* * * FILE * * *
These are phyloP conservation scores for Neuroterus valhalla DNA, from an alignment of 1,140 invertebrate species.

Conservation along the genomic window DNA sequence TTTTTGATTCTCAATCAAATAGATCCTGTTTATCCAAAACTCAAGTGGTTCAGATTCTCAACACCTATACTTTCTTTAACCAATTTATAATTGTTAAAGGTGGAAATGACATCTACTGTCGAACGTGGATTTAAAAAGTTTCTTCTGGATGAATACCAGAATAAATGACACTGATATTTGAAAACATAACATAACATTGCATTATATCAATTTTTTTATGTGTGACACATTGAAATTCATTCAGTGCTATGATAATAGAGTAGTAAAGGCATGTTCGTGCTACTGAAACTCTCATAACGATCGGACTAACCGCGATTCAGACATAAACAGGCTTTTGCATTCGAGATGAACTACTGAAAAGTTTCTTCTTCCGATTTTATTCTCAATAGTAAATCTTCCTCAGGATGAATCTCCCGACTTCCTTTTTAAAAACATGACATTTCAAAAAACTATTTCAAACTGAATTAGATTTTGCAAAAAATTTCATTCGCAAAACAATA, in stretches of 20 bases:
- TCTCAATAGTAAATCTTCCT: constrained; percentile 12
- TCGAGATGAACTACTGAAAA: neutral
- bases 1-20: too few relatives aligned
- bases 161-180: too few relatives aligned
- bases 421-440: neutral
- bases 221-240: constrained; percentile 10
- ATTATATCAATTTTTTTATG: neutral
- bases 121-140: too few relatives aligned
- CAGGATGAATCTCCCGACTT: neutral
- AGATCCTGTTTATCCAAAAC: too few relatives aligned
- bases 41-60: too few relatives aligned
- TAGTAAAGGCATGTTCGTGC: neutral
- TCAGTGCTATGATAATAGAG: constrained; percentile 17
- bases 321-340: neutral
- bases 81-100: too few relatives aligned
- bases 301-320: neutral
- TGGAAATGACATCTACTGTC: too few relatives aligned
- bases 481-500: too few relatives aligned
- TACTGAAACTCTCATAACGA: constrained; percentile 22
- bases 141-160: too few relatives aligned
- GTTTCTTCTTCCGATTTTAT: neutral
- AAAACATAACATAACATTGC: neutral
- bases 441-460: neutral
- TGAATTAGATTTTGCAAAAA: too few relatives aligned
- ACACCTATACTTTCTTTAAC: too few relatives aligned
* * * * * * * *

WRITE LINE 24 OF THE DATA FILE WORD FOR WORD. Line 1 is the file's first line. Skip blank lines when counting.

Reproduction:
- AAAACATAACATAACATTGC: neutral